HELSINKI, Finland — Artist Caroline Slotte’s reworked second-hand ceramics, characterized by three-dimensional pastoral landscape reliefs, elevates the object’s previous occupation to take on new meaning in her 2015 series Tracing.
The tensions between the recognizable and the enigmatic, the ordinary and the unexpected are recurring thematic concerns.
Through the transformative interventions of her process, Slotte writes her work toys with the inferred perceptions of seemingly familiar objects, affording viewers the opportunity to see beyond the expected with infinite creative possibility.
More recent explorations reveal an expanded interest in material perception and material recognition, teasing out situations where the initial visual identification fails resulting in an unsettling state of material confusion. Demonstrating an engaged sensitivity towards the associations, memories and narratives inherent in the objects.
In an interview with the Houston Center for Contemporary Craft, Slotte explains she used a complex step-by-step sequence of masking and sandblasting to transform painted 2D images into textural 3D reliefs.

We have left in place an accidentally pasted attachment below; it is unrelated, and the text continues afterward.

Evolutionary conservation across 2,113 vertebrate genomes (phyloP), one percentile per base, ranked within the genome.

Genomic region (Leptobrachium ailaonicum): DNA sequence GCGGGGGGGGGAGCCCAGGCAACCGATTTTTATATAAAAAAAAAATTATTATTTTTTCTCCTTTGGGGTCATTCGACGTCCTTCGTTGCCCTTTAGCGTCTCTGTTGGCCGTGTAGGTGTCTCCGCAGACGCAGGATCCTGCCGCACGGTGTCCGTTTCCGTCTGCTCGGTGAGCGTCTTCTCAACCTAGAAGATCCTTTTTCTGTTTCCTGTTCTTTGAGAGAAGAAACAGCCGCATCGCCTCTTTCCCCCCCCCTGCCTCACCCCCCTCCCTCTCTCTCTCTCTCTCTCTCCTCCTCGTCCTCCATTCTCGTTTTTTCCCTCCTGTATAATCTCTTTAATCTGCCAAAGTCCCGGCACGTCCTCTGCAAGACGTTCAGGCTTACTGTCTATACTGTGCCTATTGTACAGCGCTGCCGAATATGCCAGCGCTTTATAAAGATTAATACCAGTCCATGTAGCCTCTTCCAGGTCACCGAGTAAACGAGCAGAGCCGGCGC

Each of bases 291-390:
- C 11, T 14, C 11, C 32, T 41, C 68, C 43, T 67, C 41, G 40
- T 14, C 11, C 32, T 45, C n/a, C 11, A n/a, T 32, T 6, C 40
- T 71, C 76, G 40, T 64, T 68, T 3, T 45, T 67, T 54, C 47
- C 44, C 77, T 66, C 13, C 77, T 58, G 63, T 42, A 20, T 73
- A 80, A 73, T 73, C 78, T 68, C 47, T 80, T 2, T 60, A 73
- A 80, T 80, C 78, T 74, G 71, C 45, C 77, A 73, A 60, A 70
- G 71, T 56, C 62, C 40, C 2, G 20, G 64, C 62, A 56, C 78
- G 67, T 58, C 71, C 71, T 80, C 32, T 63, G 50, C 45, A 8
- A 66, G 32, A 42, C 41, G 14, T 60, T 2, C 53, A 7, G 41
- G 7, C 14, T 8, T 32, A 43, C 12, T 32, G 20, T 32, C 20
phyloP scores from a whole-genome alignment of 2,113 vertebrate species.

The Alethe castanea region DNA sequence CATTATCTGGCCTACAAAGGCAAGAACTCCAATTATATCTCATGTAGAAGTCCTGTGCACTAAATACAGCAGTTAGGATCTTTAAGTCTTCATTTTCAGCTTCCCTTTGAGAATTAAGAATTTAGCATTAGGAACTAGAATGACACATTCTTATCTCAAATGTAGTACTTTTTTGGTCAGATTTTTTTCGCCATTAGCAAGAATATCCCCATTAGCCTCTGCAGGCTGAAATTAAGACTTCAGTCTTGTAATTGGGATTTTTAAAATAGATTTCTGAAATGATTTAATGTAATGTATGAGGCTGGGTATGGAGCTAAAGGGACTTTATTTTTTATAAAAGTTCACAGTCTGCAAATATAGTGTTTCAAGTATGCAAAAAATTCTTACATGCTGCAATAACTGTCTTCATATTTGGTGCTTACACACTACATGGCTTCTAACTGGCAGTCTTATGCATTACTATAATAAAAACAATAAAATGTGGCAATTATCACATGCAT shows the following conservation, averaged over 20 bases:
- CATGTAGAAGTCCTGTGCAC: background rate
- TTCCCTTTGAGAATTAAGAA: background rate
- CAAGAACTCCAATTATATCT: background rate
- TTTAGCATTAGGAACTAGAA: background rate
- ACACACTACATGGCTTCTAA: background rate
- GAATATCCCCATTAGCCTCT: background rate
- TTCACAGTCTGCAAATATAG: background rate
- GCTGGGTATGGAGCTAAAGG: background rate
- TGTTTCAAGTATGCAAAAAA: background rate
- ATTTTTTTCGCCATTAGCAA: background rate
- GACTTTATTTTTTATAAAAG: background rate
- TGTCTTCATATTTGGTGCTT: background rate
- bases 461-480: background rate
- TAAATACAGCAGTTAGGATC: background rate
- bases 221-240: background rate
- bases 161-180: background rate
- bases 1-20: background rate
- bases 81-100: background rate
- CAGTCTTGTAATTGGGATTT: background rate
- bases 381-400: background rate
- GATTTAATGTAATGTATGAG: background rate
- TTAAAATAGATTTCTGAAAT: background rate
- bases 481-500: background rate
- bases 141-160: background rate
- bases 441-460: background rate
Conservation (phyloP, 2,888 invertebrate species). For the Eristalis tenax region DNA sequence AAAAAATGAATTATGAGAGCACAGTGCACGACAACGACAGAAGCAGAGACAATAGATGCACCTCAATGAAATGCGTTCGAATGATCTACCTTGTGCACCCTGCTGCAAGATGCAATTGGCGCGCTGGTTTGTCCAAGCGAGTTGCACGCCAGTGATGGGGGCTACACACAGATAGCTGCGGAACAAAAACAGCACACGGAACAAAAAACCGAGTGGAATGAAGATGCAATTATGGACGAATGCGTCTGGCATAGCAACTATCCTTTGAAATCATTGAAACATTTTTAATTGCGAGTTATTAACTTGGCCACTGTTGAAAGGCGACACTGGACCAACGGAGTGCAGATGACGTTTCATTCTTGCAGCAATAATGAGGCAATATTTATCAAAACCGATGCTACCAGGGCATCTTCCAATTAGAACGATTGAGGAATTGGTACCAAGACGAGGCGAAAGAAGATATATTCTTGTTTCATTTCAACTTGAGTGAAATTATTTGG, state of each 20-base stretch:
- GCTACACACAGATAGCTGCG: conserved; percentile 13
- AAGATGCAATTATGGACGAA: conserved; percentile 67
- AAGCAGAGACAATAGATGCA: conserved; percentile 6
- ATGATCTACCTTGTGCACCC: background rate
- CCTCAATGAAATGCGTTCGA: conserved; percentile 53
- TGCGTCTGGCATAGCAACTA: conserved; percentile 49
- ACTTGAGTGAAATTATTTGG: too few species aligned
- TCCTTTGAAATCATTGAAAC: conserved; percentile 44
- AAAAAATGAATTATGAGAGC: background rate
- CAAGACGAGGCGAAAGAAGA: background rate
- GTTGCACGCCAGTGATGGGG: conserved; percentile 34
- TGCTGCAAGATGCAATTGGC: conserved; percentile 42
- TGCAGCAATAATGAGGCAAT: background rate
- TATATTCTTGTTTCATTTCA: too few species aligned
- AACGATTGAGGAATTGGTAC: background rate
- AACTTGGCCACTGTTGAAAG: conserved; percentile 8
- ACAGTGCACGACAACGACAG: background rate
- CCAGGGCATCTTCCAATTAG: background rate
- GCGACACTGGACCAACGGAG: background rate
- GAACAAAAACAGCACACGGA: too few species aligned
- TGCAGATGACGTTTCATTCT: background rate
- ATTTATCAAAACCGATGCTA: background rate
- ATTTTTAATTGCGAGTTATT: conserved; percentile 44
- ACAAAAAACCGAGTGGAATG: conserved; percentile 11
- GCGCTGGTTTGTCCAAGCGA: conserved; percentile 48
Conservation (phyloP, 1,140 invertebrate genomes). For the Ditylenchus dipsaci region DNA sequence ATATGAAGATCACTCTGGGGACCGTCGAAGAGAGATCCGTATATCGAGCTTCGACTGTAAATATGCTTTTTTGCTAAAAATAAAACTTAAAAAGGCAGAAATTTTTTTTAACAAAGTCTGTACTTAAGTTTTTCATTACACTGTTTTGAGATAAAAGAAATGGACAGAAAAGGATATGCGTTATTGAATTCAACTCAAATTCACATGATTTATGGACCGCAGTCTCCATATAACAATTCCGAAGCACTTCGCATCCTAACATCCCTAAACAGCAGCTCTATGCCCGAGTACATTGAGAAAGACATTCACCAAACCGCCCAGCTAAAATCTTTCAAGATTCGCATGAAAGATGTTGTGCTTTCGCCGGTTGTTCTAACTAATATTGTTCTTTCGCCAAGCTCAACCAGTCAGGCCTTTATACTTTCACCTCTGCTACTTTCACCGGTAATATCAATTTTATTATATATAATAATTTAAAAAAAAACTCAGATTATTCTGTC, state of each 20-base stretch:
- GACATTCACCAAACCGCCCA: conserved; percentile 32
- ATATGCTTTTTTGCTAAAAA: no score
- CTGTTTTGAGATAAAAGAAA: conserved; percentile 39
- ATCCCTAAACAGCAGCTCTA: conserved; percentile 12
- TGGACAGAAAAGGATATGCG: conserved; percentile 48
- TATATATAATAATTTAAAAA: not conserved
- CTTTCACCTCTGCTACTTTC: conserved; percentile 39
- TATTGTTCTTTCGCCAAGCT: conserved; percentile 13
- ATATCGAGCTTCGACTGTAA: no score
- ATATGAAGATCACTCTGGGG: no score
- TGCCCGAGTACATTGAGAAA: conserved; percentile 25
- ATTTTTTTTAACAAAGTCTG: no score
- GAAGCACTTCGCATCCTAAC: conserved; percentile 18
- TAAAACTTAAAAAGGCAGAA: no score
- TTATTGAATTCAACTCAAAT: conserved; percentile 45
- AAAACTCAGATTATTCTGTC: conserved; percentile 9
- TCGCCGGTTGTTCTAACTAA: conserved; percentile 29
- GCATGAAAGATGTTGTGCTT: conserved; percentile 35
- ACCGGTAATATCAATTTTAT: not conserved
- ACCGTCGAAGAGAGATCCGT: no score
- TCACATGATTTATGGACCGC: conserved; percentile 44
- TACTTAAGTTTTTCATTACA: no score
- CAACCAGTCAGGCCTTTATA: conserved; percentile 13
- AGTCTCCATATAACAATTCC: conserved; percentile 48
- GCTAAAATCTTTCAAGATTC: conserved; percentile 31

“When sandblasting the sand eats away on everything hard. Anything soft and flexible, such as the glue I use for masking, remains, the sand cannot penetrate it. I work my way down, layer by layer, rendering the motif three-dimensional, until the image is transformed into something resembling an imprint or an X-ray, as though a memory of the image had sunk into the plate.”
Drawing not only from the memories and stories of these second-hand objects, but also from the images themselves, Slotte says her work doesn’t following a single narrative, often asking viewers to explore their intertwined cultural context.
“I rarely highlight the historical background of the objects as part of the contents of my works. Instead, I often zoom in on associations and stories grounded in the directly-experienced everyday life, situations and events that rarely concern the object’s more general cultural and historical background. In my processing, I strive increasingly to achieve transformations that do not favor one particular reading, but which facilitate multiple associations, multiple narratives. I want to make way for an interpretative openness, so that the frame through which the objects are normally viewed is changed or expanded.”
You can read the entire interview here.
Visit Ferrin Contemporary to see more of Slotte’s work.
Explore more of Cfile’s musings on Slotte’s work.
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